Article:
Then the same day, mom also got to see the opening ceremony of the Rugby World Cup at Eden Park in the evening with Mana Wahine of mom’s Ngati Whatua Iwi playing a key role in the opening ceremony. She said, “it was absolutely amazing.”
Later, mom went to the viaduct and saw Dane Rumble perform. She finished off her night at Soul restaurant, on Auckland’s viaduct after a spot of rugby spectating.
What a hoot! Mom even got a car park right outside Eden Park and also one at the viaduct too.
Talk about being totally looked after in every facet of her special day, after the signing. :)
[Pictured here with Pearl Nahi - Wahine Rangatira within our Haapu]
[Margaret Kawharu & Richard Nahi on hosting duties with a line up of representatives for The Crown]
~Posted by Horiwood.Com, Aotearoa New Zealand, Polynesia Asia-Pacific. 13.9.11~
Good things are happening this week in Tamaki Makaurau (Auckland, The Super City) as history is being made anew.
Via Chris Finlayson‘s web page: “The Crown signed a Deed of Settlement to settle Ngāti Whātua o Kaipara’s historical Treaty of Waitangi claims at Aotea/Shelley Beach today, Treaty Negotiations Minister Christopher Finlayson announced.
The Deed was signed at a ceremony at Aotea/Shelly Beach on the shores of the Kaipara Harbour. The Crown was represented by Mr Finlayson and Maori Affairs Minister Dr Pita Sharples.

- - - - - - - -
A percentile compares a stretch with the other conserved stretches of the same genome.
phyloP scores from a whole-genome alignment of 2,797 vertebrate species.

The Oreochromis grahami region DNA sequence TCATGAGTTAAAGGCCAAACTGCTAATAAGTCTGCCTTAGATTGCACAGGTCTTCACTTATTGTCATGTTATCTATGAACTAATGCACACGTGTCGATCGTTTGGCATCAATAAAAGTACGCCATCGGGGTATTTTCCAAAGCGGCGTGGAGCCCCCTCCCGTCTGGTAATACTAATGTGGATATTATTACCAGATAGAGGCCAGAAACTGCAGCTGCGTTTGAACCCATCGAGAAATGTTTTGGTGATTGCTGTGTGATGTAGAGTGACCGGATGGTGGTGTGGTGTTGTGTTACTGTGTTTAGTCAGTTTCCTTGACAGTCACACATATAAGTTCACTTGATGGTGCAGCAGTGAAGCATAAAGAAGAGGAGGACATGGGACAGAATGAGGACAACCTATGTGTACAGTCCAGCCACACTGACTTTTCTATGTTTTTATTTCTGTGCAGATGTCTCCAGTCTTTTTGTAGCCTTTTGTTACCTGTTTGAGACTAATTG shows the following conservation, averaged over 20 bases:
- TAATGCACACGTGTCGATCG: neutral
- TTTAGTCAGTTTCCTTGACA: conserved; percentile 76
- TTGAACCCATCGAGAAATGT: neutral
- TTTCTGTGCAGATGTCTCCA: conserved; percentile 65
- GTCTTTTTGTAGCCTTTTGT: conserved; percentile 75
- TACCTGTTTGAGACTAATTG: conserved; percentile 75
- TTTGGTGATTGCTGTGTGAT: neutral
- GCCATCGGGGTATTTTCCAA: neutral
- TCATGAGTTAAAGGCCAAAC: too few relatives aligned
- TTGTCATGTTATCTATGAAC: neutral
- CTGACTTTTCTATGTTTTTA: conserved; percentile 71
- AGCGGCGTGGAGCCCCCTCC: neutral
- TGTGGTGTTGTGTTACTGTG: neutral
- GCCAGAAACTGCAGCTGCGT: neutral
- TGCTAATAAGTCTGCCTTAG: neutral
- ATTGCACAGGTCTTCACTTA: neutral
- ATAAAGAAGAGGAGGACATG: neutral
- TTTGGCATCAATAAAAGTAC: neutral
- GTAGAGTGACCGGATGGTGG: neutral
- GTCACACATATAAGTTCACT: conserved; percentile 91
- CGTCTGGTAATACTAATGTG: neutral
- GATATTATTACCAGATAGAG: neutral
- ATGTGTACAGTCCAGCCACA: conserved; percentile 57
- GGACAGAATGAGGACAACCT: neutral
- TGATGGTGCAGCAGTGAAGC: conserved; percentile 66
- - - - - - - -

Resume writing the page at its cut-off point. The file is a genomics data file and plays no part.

“Ngāti Whātua o Kaipara lost virtually all of their land, which had devastating consequences for their social, cultural, spiritual and physical wellbeing,” Dr Sharples said. “Those consequences are still felt today.”
Components of the settlement include commercial and financial redress worth $22.1 million, including the transfer of Woodhill Forest. Cultural redress includes the return of Ngāti Whātua o Kaipara’s ancestral mountain, Atuanui/Mount Auckland, and eight other significant sites.
The Crown and Ngāti Whātua o Kaipara initialled a draft Deed of Settlement on 24 June 2011, which was then ratified by the Ngāti Whātua o Kaipara claimant community with support of over 90%.
“Ngāti Whātua o Kaipara has a long tradition of commitment to and support for the Crown, dating back to the signing of the Treaty,” Mr Finlayson said. “This relationship flourished for a while but in time the Crown’s actions fell short of the promises made in the Treaty. This settlement will breathe new life into the relationship between us, to the benefit of all New Zealand.”
“Today’s signing also shows the progress being made towards resolving historical grievances in the greater Auckland region, which accounts for around a third of all remaining Treaty settlements. It is also a result of the greater momentum in settling claims towards the Government’s aspirational target of settling historical claims by 2014.”
~Posted by Horiwood.Com, Aotearoa New Zealand, Polynesia Asia-Pacific. 12.9.11~
Summer V a Kiwi girl of Ngati Whatua o Kaipara, Ngapuhi, Tainui and Tongan, English, Irish and Scottish lineage, got to hang out with her Papa Joe of Orakei at Aotea/ Shelly Beach in the weekend.
A cute photo.
~Posted by Horiwood.Com, Aotearoa New Zealand, Polynesia Asia-Pacific. 11.9.11~
It was a real privilege to see Papa Joe (Joseph Hawke) at Ngati Whatua o Kaipara’s deed of settlement hui at Aotea/ Shelly Beach over the weekend.
His green tokatoka was very Lord of The Rings, kaumatua groovy.
Thanks Hawke Whanau and Ngati Whatua o Orakei for the support on our big day.
NZ History: Joe Hawke (pictured here on the left) led the occupation of Bastion Point. In this 1977 interview he explains why the issue was so important to Ngāti Whātua.
Sound file from Radio New Zealand Sound Archives Ngā Taonga Kōrero.
~Posted by Horiwood.Com, Aotearoa New Zealand, Polynesia Asia-Pacific. 11.9.11~